Without forgiveness you’re dead. Well, not dead-dead. “Your Father is merciful,” after all. “He makes His sun rise on the evil and on the good. He sends rain to the righteous and the unrighteous.” “God certainly gives daily bread to everyone without prayers, even to all evil people.” (SC III) He gives the gifts of creation “without any merit or worthiness in us.” (SC II) He preserves “seedtime and harvest.” (Gen 9) But these gifts that God gives, which are confessed in the 1st Article of the Creed and prayed for in the 4th Petition of the Lord’s Prayer, are not truly life-giving—not with any lasting effect, anyway.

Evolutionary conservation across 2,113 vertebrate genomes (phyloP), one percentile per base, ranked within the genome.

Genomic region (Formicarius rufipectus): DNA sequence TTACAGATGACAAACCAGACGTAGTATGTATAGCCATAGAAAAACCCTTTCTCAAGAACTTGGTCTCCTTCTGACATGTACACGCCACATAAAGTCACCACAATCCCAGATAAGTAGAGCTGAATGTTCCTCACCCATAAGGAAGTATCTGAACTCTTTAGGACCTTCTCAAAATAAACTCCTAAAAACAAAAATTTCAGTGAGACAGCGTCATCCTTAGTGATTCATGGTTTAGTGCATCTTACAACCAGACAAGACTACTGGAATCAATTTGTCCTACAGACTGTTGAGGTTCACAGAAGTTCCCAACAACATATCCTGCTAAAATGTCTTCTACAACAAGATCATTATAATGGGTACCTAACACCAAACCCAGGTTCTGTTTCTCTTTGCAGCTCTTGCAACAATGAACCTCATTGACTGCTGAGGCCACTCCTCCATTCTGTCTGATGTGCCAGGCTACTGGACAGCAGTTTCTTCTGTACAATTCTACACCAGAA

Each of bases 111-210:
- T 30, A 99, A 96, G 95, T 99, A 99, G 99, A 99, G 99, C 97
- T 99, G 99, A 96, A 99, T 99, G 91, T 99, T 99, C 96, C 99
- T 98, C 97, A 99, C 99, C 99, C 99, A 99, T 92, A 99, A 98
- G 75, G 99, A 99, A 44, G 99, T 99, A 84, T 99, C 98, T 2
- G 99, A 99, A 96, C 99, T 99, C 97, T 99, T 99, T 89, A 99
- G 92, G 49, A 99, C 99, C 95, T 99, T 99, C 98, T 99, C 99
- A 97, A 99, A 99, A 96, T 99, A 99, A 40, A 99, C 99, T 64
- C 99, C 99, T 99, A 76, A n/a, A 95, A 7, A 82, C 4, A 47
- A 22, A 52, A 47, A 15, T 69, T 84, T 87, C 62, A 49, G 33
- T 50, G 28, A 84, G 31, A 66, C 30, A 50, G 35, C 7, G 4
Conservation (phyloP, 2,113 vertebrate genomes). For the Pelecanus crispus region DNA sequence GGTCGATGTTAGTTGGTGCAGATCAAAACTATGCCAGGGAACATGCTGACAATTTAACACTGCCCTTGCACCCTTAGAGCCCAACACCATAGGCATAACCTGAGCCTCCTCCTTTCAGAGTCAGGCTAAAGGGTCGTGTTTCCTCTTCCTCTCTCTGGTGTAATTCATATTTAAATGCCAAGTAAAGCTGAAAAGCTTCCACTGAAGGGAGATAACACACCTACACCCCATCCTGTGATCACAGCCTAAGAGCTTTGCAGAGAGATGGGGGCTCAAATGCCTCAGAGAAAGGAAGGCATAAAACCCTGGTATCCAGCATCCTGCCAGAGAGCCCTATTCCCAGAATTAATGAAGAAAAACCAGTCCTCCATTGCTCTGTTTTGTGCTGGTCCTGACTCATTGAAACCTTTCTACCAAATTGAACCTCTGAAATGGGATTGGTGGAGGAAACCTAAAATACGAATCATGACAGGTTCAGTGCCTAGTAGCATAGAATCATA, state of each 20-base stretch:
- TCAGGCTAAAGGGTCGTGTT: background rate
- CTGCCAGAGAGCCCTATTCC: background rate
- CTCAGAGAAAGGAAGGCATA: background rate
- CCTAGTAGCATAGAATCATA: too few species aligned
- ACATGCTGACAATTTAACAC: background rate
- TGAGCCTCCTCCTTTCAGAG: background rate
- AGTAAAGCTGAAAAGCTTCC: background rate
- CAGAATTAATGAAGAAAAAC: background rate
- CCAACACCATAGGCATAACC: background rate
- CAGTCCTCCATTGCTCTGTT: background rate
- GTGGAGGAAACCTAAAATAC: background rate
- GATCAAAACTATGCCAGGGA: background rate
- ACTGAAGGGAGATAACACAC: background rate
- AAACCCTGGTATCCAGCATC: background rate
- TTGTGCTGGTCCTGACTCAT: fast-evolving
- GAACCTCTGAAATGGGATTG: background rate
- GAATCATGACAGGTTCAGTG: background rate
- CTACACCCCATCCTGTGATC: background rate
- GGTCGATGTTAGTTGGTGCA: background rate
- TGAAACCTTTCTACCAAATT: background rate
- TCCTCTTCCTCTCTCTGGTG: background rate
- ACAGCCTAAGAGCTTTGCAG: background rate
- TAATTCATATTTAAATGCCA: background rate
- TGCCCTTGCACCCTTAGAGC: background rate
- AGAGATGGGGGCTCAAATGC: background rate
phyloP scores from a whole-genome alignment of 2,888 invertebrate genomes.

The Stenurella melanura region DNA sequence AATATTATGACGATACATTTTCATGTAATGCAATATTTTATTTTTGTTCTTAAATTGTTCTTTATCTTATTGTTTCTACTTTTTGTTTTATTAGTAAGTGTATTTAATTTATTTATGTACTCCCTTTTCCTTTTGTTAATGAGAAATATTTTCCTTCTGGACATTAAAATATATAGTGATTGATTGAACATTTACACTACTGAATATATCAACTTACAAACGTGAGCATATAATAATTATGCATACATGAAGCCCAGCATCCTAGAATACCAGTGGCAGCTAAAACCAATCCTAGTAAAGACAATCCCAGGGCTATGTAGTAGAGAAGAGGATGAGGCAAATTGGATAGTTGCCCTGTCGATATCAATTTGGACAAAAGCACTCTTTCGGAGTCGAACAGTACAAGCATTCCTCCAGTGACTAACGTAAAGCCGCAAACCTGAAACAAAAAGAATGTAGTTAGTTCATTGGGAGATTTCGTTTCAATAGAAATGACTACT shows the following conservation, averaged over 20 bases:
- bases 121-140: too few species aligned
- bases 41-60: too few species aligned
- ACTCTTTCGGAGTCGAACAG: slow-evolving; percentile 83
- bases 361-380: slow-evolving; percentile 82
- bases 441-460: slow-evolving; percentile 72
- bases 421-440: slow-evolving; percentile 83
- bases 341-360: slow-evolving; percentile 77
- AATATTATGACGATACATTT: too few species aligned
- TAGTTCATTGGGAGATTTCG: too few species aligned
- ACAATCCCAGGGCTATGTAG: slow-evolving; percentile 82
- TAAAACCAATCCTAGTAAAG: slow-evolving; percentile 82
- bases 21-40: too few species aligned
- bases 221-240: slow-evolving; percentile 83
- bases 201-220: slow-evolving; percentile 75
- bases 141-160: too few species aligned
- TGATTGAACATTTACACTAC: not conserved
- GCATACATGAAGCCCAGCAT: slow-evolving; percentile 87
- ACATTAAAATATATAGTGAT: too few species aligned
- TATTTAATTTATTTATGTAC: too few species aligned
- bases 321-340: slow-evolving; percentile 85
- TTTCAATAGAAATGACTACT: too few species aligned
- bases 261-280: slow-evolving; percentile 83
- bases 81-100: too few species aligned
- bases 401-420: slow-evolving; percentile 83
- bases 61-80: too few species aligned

THE CHRISTIAN’S LIFE IS FORGIVENESS. There is no life apart from God’s forgiveness in Christ Jesus, “for where there is the forgiveness of sins, there is also life and salvation.” (LC VI) Forgiveness is the depths of God the Father’s mercy. With forgiveness He is perfect in mercy. He is merciful, perfect (τέλειος) in the death of His Son for the sins of the whole world. At Calvary God’s mercy, the forgiveness of sins, was completed and accomplished. “It is finished (τετέλεσται),” (Jn 19) Jesus said.

But it’s deeper than just forgiveness. It’s a harder truth for our old Adam, our sinful flesh; it’s most joyous to our new man in Christ Jesus. He pardons your offenses against Him and others, the people you’ve wronged and failed, hurt and harmed in your daily life. Forgiveness is pardon. To forgive is to pardon, to let the guilty go free, to cancel the debt of those who owe. That’s what the Holy Trinity does. That’s who He is! “A God merciful and gracious, slow to anger, and abounding in steadfast love, who pardons iniquity, transgression, and sin.” (Ex 34)